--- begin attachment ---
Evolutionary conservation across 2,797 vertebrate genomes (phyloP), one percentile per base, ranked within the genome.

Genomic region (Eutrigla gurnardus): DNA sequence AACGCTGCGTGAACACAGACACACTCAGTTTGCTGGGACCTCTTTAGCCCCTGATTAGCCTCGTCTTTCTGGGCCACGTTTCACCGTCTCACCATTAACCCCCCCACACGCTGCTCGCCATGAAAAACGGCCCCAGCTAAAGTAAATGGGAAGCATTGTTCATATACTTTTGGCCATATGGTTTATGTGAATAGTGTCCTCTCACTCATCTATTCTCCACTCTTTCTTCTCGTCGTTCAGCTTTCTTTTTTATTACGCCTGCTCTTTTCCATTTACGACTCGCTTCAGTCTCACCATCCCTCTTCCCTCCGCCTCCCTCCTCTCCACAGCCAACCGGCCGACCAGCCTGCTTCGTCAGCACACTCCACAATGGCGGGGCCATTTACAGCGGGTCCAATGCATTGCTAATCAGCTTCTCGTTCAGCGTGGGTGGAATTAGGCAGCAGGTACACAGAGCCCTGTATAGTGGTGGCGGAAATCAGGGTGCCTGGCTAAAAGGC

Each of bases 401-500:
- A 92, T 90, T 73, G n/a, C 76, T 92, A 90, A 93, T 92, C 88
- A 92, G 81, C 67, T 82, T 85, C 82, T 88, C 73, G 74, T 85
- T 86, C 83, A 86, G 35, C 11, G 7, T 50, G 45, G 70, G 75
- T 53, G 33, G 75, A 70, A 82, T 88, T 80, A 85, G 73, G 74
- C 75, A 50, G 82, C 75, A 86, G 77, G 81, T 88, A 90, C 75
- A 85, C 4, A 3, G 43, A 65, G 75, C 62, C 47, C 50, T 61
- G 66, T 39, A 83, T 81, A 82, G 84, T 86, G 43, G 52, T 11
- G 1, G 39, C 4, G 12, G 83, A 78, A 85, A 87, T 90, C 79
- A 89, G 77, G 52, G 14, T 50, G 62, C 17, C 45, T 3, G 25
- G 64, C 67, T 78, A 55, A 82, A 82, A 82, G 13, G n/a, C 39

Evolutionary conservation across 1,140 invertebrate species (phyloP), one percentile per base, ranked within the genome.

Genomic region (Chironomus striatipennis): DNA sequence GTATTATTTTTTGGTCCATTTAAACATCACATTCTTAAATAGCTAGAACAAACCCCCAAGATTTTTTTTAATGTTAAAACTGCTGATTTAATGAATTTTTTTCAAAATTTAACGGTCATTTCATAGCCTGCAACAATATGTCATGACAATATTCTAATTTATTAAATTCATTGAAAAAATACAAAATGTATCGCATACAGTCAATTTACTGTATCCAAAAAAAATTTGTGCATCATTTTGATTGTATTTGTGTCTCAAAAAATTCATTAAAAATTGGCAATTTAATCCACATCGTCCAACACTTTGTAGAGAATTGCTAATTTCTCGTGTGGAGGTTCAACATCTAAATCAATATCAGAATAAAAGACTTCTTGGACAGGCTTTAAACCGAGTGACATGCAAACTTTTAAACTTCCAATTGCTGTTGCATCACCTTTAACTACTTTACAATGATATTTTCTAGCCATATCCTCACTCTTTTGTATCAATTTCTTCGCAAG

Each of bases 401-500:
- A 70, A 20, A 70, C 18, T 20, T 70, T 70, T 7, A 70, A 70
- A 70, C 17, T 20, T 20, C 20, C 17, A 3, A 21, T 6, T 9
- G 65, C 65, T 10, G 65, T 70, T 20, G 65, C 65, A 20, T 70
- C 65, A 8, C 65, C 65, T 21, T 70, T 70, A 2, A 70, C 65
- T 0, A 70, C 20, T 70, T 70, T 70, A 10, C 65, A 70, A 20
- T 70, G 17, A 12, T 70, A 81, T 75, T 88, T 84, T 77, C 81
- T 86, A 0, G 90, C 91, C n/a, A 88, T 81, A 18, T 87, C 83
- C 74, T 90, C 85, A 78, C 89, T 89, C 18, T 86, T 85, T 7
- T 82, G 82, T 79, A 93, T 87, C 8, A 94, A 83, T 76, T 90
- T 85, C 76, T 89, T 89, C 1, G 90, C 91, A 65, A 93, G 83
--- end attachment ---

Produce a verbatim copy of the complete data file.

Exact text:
Evolutionary conservation across 2,797 vertebrate genomes (phyloP), one percentile per base, ranked within the genome.

Genomic region (Eutrigla gurnardus): DNA sequence AACGCTGCGTGAACACAGACACACTCAGTTTGCTGGGACCTCTTTAGCCCCTGATTAGCCTCGTCTTTCTGGGCCACGTTTCACCGTCTCACCATTAACCCCCCCACACGCTGCTCGCCATGAAAAACGGCCCCAGCTAAAGTAAATGGGAAGCATTGTTCATATACTTTTGGCCATATGGTTTATGTGAATAGTGTCCTCTCACTCATCTATTCTCCACTCTTTCTTCTCGTCGTTCAGCTTTCTTTTTTATTACGCCTGCTCTTTTCCATTTACGACTCGCTTCAGTCTCACCATCCCTCTTCCCTCCGCCTCCCTCCTCTCCACAGCCAACCGGCCGACCAGCCTGCTTCGTCAGCACACTCCACAATGGCGGGGCCATTTACAGCGGGTCCAATGCATTGCTAATCAGCTTCTCGTTCAGCGTGGGTGGAATTAGGCAGCAGGTACACAGAGCCCTGTATAGTGGTGGCGGAAATCAGGGTGCCTGGCTAAAAGGC

Each of bases 401-500:
- A 92, T 90, T 73, G n/a, C 76, T 92, A 90, A 93, T 92, C 88
- A 92, G 81, C 67, T 82, T 85, C 82, T 88, C 73, G 74, T 85
- T 86, C 83, A 86, G 35, C 11, G 7, T 50, G 45, G 70, G 75
- T 53, G 33, G 75, A 70, A 82, T 88, T 80, A 85, G 73, G 74
- C 75, A 50, G 82, C 75, A 86, G 77, G 81, T 88, A 90, C 75
- A 85, C 4, A 3, G 43, A 65, G 75, C 62, C 47, C 50, T 61
- G 66, T 39, A 83, T 81, A 82, G 84, T 86, G 43, G 52, T 11
- G 1, G 39, C 4, G 12, G 83, A 78, A 85, A 87, T 90, C 79
- A 89, G 77, G 52, G 14, T 50, G 62, C 17, C 45, T 3, G 25
- G 64, C 67, T 78, A 55, A 82, A 82, A 82, G 13, G n/a, C 39

Evolutionary conservation across 1,140 invertebrate species (phyloP), one percentile per base, ranked within the genome.

Genomic region (Chironomus striatipennis): DNA sequence GTATTATTTTTTGGTCCATTTAAACATCACATTCTTAAATAGCTAGAACAAACCCCCAAGATTTTTTTTAATGTTAAAACTGCTGATTTAATGAATTTTTTTCAAAATTTAACGGTCATTTCATAGCCTGCAACAATATGTCATGACAATATTCTAATTTATTAAATTCATTGAAAAAATACAAAATGTATCGCATACAGTCAATTTACTGTATCCAAAAAAAATTTGTGCATCATTTTGATTGTATTTGTGTCTCAAAAAATTCATTAAAAATTGGCAATTTAATCCACATCGTCCAACACTTTGTAGAGAATTGCTAATTTCTCGTGTGGAGGTTCAACATCTAAATCAATATCAGAATAAAAGACTTCTTGGACAGGCTTTAAACCGAGTGACATGCAAACTTTTAAACTTCCAATTGCTGTTGCATCACCTTTAACTACTTTACAATGATATTTTCTAGCCATATCCTCACTCTTTTGTATCAATTTCTTCGCAAG

Each of bases 401-500:
- A 70, A 20, A 70, C 18, T 20, T 70, T 70, T 7, A 70, A 70
- A 70, C 17, T 20, T 20, C 20, C 17, A 3, A 21, T 6, T 9
- G 65, C 65, T 10, G 65, T 70, T 20, G 65, C 65, A 20, T 70
- C 65, A 8, C 65, C 65, T 21, T 70, T 70, A 2, A 70, C 65
- T 0, A 70, C 20, T 70, T 70, T 70, A 10, C 65, A 70, A 20
- T 70, G 17, A 12, T 70, A 81, T 75, T 88, T 84, T 77, C 81
- T 86, A 0, G 90, C 91, C n/a, A 88, T 81, A 18, T 87, C 83
- C 74, T 90, C 85, A 78, C 89, T 89, C 18, T 86, T 85, T 7
- T 82, G 82, T 79, A 93, T 87, C 8, A 94, A 83, T 76, T 90
- T 85, C 76, T 89, T 89, C 1, G 90, C 91, A 65, A 93, G 83